Walz’s office says ‘security measures’ around Capitol intended to give protesters space they ‘deserve’

Walz's assertion that protesters need more space may come as a surprise to some Minneapolis residents who have been unable to use certain roads for over a year due to perpetual protest activity.

National Guardsmen stand on the steps of the Capitol during a demonstration in May. (Minnesota National Guard/Facebook)

Minnesota rolled out new safety protocols for state employees so protesters could have “the space they deserve” following last week’s events.

After former Minneapolis police officer Derek Chauvin was convicted of murdering George Floyd, a letter from Gov. Tim Walz’s office was posted in state office buildings explaining that employees need to deal with new security measures so protesters can have space to demonstrate. The message also seemed to accuse Minnesota law enforcement of actively killing black people.

“True justice for George Floyd only comes through real, systemic change,” the letter begins, before tacitly giving the green light to protests.

“To give our fellow Minnesotans the space they deserve to call for change, we’ve added some additional security measures around the Capitol complex,” the letter continues. “Most properties near the Capitol have extra resources to protect you [state workers] … Roads around the Capitol are closed and all traffic in and out of the complex must go through Cedar Street and Sherburne Avenue.”

Minnesota also erected a $116,000 security fence around the Capitol earlier this month that it’s renting from a contracted company, state records show.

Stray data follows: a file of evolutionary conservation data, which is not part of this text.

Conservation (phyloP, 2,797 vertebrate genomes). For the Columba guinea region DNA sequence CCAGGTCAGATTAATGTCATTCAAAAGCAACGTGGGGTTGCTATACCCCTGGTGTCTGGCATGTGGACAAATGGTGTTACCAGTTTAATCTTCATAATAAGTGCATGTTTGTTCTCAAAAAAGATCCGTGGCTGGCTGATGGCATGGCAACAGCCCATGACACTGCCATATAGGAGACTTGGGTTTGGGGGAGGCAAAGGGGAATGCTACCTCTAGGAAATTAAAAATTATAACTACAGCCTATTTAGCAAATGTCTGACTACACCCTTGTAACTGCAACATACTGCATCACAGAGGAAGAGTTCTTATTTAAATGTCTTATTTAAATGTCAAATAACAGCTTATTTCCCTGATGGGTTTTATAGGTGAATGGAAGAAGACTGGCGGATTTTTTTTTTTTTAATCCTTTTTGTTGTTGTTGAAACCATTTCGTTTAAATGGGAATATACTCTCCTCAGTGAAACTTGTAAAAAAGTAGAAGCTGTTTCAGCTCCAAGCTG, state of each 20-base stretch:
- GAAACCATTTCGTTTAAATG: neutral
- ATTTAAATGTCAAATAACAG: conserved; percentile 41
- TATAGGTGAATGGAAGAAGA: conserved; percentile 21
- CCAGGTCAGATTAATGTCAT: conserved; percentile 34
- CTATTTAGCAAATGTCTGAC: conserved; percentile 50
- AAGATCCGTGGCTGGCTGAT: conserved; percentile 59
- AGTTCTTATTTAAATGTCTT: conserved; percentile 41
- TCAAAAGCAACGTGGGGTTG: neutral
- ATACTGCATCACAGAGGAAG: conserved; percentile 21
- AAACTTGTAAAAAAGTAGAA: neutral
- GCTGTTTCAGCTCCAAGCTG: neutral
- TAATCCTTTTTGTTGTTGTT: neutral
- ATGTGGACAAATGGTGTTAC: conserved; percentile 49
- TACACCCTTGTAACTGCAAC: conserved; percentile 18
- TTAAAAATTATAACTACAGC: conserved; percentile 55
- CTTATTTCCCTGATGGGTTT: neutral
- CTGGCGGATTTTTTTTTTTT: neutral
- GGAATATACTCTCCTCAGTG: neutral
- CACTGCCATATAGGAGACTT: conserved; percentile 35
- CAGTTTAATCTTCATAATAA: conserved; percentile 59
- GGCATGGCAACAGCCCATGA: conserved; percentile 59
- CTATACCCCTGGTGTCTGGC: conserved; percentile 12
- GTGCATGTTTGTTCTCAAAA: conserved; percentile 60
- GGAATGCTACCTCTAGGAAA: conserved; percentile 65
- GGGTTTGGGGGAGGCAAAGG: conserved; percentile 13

This is the letter posted in the state office buildings.
This is the letter posted in state office buildings.

Walz’s assertion that protesters need more space may come as a surprise to some Minneapolis residents who have been unable to use certain roads for over a year due to perpetual protest activity. Protesters have occupied a significant amount of space around the spot where Floyd was arrested since he died there last year. The area has come to be known as the “Free State of George Floyd” and features borders, guard checkpoints, traffic barriers and a prohibition on most outsiders.

The governor’s letter also took an accusatory tone towards law enforcement, the same people apparently enacting the new security measures.

“Too many black people have lost — and continue to lose — their lives at the hands of law enforcement in our state. Our communities of color cannot go on like this. Our police officers cannot go on like this,” Walz’s message says.

Over the last 20+ years, Minnesota police have killed 55 black people, the overwhelming majority of whom were armed.

Minnesota cops have killed 208 people total since 2000, according to the Star Tribune. This comes out to about 10 per year and 80% of those 208 were armed. Interestingly, of the 29 unarmed deaths, 10 were ruled either “accidents” or “natural deaths.” This means that a coroner determined that the primary cause of death was not force intentionally applied by another person. The 208 tally also includes incidents where individuals committed suicide by forcing the police to kill them.

Meanwhile, the Minnesota Board of Peace Officer Standards and Training has moved to adopt new policies that limit officers’ ability to engage protesters. The proposed policies mirror DFL-initiated reforms that have yet to pass the Legislature, meaning that even if Republicans vote down the measure, it can effectively still be enacted by the board.